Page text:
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Why Some Clients Fire Their Advisors

July 16, 2013

Poor results and shoddy communication are the big reasons clients fire their financial advisors — but Investopedia says the two may be more closely tied, at least in clients’ minds, than many realize.

Columbia University Business School professor Rita Gunther McGrath pink-slipped an advisor for failing to fatten her nest egg and not telling her why. “I was with them for seven years and ended up with less money than I had sent to them,” she told the website.

And though used to weighing numbers and performance in her job, McGrath was unimpressed by her ex-advisor’s penchant for “pie charts and mumbo jumbo about portfolio diversification, investment horizons and technical stuff,” she added.

Kalen Holliday, communications chief for client-and-advisor matchmaker Covestor, says other game enders for investment-advice clients include “opening an account and then never hearing from the advisor, or feeling like they were overlooked for ’only’ having $500,000 in investment funds.”

Though Covestor says performance trumps communications as the biggest reason clients keep or fire their advisors, Melville, N.Y.-based wealth manager Bill Hammer Jr. says bad communication in the face of poor performance — which leads to panic-driven behavior (like buying or selling with the herd) that can set a portfolio back years — is the main thing that makes clients lash out. It’s during such times that communication is especially vital, he addd.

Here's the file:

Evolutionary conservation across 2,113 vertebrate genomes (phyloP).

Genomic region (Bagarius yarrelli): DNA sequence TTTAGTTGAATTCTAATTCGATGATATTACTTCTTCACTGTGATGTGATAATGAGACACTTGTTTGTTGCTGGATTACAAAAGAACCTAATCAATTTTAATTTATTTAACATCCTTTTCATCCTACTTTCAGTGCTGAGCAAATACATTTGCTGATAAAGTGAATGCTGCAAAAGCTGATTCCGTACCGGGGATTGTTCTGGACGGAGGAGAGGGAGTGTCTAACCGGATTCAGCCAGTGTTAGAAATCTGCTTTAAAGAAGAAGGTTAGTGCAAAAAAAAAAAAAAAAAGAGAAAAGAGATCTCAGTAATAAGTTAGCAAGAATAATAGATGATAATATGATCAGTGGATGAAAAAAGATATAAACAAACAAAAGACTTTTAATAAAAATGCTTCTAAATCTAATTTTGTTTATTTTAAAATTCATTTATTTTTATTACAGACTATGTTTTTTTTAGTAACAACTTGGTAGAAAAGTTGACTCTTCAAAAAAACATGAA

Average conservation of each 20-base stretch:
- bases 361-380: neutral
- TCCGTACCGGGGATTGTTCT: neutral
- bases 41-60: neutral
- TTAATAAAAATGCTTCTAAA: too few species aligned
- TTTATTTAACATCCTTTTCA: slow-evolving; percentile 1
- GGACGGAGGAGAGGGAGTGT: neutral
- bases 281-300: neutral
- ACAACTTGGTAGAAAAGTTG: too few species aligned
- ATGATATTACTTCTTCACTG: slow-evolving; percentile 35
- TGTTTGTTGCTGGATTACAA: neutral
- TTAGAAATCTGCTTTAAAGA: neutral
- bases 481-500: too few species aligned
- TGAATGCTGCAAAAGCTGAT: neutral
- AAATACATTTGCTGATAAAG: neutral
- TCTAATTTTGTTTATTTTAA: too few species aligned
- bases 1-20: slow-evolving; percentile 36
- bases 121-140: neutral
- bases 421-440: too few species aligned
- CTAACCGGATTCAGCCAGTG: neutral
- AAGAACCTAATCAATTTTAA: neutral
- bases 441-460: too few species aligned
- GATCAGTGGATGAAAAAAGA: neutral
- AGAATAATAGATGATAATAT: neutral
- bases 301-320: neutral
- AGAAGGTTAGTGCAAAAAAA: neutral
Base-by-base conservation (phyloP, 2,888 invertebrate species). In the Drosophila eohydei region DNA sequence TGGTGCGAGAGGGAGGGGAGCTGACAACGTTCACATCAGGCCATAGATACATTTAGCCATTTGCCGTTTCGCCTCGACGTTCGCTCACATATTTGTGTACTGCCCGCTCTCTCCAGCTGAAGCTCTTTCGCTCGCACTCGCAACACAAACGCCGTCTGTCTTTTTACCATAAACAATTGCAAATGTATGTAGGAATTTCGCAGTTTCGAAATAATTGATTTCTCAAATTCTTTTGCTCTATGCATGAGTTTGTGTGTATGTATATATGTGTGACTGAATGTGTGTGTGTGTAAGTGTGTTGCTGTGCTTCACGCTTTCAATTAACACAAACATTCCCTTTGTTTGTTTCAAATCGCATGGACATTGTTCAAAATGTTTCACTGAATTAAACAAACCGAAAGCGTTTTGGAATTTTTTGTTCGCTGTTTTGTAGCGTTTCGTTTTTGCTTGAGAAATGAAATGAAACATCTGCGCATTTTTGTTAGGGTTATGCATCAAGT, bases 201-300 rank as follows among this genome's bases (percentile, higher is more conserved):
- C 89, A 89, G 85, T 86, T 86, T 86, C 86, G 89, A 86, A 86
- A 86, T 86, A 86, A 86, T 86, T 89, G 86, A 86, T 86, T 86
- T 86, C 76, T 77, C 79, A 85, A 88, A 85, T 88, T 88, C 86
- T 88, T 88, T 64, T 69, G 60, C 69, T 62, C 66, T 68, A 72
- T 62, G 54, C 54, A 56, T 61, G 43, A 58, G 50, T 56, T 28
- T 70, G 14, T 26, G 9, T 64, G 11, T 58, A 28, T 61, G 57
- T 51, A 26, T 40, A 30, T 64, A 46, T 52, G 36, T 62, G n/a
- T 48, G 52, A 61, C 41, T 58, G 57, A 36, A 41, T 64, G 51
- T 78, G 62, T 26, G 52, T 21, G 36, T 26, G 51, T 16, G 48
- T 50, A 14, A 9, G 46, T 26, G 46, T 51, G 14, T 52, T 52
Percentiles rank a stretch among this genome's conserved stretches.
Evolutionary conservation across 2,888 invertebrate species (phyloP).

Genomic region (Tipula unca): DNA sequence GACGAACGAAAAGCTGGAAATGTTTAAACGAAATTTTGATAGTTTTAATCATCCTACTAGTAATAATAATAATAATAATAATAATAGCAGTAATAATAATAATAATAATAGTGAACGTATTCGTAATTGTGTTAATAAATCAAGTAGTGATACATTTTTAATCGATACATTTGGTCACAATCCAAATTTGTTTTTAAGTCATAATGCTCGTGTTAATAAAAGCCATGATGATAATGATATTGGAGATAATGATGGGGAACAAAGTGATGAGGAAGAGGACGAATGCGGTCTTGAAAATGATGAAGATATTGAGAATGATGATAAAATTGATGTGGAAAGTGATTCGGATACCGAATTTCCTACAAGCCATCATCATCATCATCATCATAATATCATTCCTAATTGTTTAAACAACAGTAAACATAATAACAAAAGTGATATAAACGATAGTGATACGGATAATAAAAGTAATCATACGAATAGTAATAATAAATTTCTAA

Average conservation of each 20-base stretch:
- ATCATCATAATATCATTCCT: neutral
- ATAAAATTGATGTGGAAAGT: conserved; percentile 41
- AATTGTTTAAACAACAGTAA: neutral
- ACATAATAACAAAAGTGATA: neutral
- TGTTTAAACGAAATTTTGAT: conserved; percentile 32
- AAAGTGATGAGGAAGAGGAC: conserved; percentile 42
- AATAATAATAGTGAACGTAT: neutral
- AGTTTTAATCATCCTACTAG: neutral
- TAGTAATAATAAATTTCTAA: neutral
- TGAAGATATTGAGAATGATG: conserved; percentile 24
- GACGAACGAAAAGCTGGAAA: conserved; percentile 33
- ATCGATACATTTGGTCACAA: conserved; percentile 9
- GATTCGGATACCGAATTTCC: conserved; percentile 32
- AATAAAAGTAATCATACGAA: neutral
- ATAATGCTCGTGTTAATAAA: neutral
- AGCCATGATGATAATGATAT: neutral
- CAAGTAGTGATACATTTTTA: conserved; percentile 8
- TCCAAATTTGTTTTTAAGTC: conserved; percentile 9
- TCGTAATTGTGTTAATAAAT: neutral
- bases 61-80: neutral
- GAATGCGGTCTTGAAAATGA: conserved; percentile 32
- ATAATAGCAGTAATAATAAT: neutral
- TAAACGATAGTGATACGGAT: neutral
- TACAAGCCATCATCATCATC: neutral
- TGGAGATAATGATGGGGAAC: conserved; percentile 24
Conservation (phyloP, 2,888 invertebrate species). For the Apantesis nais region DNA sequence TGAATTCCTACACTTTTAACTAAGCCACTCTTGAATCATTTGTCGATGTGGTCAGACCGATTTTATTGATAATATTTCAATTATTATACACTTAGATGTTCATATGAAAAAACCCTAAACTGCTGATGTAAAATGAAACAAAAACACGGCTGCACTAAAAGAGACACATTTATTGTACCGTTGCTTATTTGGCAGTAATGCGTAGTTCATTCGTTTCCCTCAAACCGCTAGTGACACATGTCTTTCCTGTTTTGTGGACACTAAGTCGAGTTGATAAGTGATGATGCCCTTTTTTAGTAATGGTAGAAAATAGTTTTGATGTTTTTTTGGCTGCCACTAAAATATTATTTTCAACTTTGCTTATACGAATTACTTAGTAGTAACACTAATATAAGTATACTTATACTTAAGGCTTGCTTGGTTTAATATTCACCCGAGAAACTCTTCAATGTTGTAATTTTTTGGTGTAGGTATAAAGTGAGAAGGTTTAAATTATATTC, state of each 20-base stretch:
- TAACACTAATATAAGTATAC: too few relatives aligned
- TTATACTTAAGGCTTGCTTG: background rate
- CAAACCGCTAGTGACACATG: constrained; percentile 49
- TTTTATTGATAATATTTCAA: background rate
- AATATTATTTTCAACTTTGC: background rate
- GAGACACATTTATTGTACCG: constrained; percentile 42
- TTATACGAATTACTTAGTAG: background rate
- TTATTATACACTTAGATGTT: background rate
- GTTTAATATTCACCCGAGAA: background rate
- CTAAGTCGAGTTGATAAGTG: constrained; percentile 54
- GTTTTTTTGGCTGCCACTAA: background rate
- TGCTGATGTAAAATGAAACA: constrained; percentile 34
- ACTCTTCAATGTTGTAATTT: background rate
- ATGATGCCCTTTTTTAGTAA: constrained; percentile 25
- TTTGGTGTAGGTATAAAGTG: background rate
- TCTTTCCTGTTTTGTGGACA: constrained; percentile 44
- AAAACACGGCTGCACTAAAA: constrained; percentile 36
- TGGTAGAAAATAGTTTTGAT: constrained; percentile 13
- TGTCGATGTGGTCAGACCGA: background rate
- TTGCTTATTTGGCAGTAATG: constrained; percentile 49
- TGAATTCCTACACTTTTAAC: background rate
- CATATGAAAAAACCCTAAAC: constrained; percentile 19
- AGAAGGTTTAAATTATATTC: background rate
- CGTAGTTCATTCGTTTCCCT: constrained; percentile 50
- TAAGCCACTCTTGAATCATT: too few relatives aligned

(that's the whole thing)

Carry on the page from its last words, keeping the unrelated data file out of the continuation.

Gregory Gallo of the Opus Group, an advice firm in Red Bank, N.J., sees another communication theme behind the departure of financial-advice clients. Advisors get into trouble for promising too much — or seeming to.

“In my 16 years in the business,” Gallo told Investopedia, “I have heard many advisors, in an effort to win business, make statements to prospective clients that ultimately prove too good to be true,” especially when it comes to investment returns. “When a client feels like they have paid good money for... underperformance, they simply leave,” he added.

By Thomas Coyle
  • To read the Investopedia article cited in this story, click here.